Foreign Affairs and Trade on the hunt for collaboration-as-a-service platform

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The Department of Foreign Affairs and Trade (DFAT) wants to be a more “collaborative” government entity, and is seeking a cloud-based platform to allow it to work with others on areas it said require broad input, such as national security, global economic developments, and international aid policy.

In a request for tender (RFT) published on Thursday, DFAT said it is looking to leverage technology solutions to transform its processes, increase productivity and innovation, and harness the strength of its local and global communities.

Ideally, the solution will allow collaboration with other organisations who have adopted alternative platforms, the department said.

The provision of a collaboration platform, which will be awarded for an initial term of one year with two options to extend for further terms of 12 months each, is to be externally hosted and provisioned as-a-service.

The platform must conform to the Australian government security requirements as defined by the Australian Signals Directorate (ASD) government Information Security Manual.

It must also be fully-hosted at one or more Australian-based datacentres hosted by a supplier on the ASD Certified Cloud Services List, with the data to be completely retrievable by, and remain under the ownership of, DFAT.

The off-the-shelf or development and services-based platform requiring minimal customisation is expected to include a public-facing access page; user access controls; content management and basic site administration; possess search, assistance, and archiving capabilities; and allow the public to “share and communicate” with DFAT, Australian government, and external user groups.

The RFT follows an assessment of whole-of-government innovation initiatives and department-wide initiatives and strategies, with DFAT noting the collaboration probe identified a need to procure an “ecosystem that supports a modern digital workplace and encourages users to share information and knowledge”.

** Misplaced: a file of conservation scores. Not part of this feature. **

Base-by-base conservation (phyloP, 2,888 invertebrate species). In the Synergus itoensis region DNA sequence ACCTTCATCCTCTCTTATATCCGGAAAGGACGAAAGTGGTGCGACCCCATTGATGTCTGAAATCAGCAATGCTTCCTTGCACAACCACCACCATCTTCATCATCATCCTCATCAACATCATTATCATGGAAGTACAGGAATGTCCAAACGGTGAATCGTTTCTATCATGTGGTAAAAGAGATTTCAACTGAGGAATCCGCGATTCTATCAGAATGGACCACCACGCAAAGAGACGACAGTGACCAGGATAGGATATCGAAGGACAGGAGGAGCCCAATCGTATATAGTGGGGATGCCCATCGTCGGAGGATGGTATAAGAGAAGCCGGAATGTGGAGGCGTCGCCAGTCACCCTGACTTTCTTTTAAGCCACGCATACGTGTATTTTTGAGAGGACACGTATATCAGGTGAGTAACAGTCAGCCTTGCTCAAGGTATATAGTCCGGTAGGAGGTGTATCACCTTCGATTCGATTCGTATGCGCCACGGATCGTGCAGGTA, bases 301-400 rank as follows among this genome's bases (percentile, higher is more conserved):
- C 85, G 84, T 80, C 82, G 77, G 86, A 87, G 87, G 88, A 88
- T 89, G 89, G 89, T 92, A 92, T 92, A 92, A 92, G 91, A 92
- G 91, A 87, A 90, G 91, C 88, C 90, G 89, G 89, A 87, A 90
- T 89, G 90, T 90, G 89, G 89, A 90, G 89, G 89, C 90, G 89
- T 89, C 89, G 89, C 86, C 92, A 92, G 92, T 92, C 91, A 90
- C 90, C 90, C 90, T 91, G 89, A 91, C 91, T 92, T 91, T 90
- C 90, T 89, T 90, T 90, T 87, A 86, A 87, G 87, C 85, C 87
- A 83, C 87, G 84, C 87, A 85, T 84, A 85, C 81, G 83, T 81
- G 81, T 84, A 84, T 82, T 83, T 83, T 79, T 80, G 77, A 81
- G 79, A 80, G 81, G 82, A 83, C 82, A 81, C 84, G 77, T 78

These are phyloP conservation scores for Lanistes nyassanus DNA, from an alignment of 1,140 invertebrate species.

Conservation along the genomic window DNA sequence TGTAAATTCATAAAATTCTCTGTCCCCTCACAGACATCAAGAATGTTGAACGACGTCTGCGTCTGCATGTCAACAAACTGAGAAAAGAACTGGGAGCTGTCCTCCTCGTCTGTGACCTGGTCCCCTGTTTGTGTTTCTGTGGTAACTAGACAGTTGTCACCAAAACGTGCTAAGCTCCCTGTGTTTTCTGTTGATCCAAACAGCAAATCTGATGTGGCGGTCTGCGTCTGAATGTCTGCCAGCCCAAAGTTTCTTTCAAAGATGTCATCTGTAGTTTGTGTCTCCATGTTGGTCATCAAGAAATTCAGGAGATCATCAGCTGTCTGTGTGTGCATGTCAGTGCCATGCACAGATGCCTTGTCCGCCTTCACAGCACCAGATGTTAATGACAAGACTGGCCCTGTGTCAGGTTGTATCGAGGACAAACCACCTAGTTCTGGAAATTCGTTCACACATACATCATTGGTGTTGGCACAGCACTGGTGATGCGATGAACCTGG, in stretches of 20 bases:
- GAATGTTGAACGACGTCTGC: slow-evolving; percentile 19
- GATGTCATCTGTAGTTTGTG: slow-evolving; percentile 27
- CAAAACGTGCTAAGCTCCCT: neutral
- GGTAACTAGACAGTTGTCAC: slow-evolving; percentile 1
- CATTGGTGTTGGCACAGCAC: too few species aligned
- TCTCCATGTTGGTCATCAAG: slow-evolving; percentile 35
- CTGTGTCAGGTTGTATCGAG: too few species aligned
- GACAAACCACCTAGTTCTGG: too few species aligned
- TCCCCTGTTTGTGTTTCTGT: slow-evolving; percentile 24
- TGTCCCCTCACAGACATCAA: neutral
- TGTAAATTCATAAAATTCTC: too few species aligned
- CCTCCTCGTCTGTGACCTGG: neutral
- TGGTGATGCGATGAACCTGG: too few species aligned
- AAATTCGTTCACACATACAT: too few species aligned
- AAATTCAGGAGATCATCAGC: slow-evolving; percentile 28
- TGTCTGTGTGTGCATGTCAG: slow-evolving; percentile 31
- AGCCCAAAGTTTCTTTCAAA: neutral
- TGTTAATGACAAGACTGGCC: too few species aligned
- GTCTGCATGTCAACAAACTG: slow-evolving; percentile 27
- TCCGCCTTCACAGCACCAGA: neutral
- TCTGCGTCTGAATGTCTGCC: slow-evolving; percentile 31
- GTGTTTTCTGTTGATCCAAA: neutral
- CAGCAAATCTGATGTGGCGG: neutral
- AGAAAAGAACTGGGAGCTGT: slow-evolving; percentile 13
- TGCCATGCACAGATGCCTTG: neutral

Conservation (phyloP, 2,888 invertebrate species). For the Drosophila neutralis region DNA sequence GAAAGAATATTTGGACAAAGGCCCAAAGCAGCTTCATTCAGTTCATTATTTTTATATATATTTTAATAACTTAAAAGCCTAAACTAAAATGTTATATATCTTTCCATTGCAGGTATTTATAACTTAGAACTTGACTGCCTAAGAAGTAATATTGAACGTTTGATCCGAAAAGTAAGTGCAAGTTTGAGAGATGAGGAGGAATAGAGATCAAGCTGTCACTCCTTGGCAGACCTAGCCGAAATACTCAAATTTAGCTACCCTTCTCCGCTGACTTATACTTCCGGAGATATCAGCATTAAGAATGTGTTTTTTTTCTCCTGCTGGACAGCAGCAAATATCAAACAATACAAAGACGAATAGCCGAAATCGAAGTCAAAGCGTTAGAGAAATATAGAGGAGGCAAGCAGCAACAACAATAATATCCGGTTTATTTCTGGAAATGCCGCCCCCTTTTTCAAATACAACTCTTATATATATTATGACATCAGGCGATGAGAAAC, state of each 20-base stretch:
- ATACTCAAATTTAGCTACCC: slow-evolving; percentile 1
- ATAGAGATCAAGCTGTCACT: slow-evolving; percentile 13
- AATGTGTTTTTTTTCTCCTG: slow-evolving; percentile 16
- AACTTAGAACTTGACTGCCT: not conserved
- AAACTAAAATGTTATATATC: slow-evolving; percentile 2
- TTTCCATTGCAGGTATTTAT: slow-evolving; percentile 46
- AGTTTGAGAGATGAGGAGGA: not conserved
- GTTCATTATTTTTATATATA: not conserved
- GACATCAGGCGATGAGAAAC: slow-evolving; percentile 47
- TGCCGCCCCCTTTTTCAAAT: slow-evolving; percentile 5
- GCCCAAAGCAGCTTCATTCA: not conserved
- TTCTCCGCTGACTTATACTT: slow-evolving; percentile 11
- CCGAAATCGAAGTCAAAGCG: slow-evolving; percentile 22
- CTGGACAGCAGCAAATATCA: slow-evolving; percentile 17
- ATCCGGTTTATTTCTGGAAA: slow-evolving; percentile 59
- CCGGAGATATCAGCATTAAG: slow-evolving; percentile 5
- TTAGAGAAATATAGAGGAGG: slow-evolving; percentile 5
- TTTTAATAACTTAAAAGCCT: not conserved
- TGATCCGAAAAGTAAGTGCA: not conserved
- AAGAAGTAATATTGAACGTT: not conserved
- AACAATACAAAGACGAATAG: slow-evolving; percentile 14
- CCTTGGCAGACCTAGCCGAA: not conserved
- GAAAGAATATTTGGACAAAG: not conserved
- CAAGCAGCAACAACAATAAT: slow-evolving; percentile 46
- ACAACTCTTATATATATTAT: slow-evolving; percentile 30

With its new platform, DFAT wants to create a more “open, collaborative, and innovative” way of working, which includes cross-government partnering. It is expected the platform will become a central point of collaboration on joint initiatives to create value, solve shared problems, and achieve common objectives and be built on flexible and scalable technology.

It is intended that the platform will be delivered in stages, following an initial pilot to test the solution’s appropriateness, and will continue to be enhanced as DFAT’s “collaboration needs” evolve.

The RFT highlights the intention of DFAT to offer the platform to other related community groups — in particular other government agencies and NGO’s — as an enterprise collaboration solution.

While not a requirement for this RFT, the ability to plug unified communications tools such as telephony and video conferencing into the platform would be of benefit to the department. Similarly, the ability for the platform to integrate with other collaboration tools such as instant messaging, enterprise social networking, and wikis, as well as with DFAT’s electronic document and records management system, may be included in subsequent enhancement phases, DFAT said.

The department also said it is open to capabilities above and beyond what is listed.

Earlier this week, the Department of Immigration and Border Protection (DIBP) published its own RFT for the provision of automated processing at Australian ports.

The tender followed one published in December by DIBP that requested an Automated Border Control solution that would eliminate the need for physical tickets and have the ability to process travellers using contactless technology, removing the need for some to present their passport. The automated solution will replace airport smartgates.

DIBP was given a total of AU$95.4 million in funding under the federal government’s 2017-18 Budget, with AU$59.9 million over four years to be spent on enhancing biometric storage and processing capabilities.

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